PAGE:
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|14th March 2014, 07:04 PM||#1|
Join Date: Sep 2006
Constant voltage / constant current transformers
Here is a simple way to approximate constant voltage or constant current transformers.
Although this is not generally known, ordinary transformers can be used in these roles.
Surprisingly, these two apparently opposed varieties can be implemented in the same way: the addition of a series capacitor in the primary.
Let us deal with the CCT first: when the load current is high enough, the capacitor operates in the regular reactive ballast mode, and the primary current is just linearly scaled by the transformer.
It isn't a true CCT: the actual current will depend on the input and output voltages, but it is nevertheless a useful scheme: it avoids wasting power in a ballast resistor, and makes the transformer very tolerant on the input voltage: it is possible to use a 127V transformer on a 230V mains for example.
Now the interesting part: if the secondary current is decreased below a certain threshold, the primary current will jump to a much higher value than when loaded, and the output voltage will increase to ~125% of the nominal voltage.
What is going on?
The primary and the capacitor are now operating in the ferro-resonant mode, and the output voltage is limited only by the saturation of the magnetic circuit.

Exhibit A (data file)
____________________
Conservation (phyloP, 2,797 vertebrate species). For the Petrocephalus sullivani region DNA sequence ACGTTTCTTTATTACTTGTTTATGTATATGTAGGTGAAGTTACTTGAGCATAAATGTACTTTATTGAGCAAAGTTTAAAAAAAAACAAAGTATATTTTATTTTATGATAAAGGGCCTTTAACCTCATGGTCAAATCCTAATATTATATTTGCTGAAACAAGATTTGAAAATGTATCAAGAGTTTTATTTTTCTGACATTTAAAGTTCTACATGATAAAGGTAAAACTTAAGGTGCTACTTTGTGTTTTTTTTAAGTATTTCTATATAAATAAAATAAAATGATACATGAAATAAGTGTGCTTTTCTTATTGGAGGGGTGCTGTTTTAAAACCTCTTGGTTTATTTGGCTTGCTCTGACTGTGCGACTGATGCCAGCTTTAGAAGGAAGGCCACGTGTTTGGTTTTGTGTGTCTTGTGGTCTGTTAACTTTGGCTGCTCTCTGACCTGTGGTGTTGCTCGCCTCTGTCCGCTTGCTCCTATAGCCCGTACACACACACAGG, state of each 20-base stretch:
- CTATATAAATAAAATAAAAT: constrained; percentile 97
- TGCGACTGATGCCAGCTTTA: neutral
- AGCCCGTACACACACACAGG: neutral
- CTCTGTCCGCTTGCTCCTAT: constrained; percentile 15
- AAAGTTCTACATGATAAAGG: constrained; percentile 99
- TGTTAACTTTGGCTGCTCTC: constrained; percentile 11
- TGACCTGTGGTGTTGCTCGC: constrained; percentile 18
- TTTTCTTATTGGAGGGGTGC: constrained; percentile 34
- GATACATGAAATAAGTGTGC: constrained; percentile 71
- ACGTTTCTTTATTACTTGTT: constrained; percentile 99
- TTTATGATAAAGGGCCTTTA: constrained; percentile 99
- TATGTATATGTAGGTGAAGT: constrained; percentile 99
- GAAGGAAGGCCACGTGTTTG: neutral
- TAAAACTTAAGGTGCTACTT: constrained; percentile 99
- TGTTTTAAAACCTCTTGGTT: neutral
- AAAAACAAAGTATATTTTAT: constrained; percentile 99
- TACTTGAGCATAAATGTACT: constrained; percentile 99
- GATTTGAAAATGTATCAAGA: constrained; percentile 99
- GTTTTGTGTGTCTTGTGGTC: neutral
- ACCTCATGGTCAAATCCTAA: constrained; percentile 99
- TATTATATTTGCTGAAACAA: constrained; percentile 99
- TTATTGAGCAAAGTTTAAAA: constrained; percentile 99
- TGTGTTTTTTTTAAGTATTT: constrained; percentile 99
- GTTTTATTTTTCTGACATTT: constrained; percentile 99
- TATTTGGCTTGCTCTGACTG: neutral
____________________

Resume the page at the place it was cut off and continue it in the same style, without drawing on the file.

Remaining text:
The result is a quite acceptable CVT, and the output voltage will be pretty stable within certain limits: a 230V transformer can be made to operate on 127V, and keep its ~125% output voltage.
The only difference is the current: to enter the CVT mode, the output current will need to be reduced accordingly.
The pivotal value of the secondary current is approximately 80% of the transformed ballasting current of the capacitor alone. For example, using a 100nF combined with a 230V-->12V 3VA transformer results in CVT operation below ~50mA and CCT above ~70mA.
The exact values are highly dependent on the transformer.
-It is essential to use only X-rated capacitors
-In CVT mode, the output voltage is highly distorted (and even asymetrical), the transformer is saturated and tends to radiate high stray fields
-If the capacitor is too large, the maximum rms input current can easily be exceeded, resulting in overheating. It is essential to check the no-load input current to make sure it remains within safe limits.
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Last edited by Elvee; 14th March 2014 at 09:33 PM. Reason: Typo
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